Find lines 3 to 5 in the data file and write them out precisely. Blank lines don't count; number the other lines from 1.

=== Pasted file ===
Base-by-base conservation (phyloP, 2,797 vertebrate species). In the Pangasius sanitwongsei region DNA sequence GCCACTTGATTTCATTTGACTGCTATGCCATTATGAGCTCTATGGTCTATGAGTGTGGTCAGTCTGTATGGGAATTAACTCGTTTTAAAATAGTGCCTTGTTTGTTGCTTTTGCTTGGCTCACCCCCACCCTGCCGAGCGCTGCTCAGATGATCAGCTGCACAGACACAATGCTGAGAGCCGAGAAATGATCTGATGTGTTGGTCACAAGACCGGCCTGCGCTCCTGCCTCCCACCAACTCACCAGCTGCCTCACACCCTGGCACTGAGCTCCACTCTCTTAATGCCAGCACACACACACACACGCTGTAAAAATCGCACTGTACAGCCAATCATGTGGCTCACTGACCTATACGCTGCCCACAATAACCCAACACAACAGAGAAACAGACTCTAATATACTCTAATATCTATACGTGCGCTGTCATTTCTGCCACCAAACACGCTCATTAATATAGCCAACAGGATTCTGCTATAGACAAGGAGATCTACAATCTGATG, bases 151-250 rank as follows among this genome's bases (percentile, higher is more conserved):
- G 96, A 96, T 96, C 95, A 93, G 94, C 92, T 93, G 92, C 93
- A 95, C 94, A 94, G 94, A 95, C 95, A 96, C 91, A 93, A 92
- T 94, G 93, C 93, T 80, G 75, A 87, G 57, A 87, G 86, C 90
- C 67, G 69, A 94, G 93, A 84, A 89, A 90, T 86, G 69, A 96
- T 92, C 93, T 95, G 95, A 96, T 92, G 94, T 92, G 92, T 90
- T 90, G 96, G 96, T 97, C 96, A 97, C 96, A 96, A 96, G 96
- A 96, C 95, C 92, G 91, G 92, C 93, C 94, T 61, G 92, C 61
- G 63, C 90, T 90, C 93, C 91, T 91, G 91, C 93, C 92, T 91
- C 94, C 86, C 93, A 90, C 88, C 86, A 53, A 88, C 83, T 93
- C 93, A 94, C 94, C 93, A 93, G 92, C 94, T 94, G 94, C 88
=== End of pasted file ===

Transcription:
- A 95, C 94, A 94, G 94, A 95, C 95, A 96, C 91, A 93, A 92
- T 94, G 93, C 93, T 80, G 75, A 87, G 57, A 87, G 86, C 90
- C 67, G 69, A 94, G 93, A 84, A 89, A 90, T 86, G 69, A 96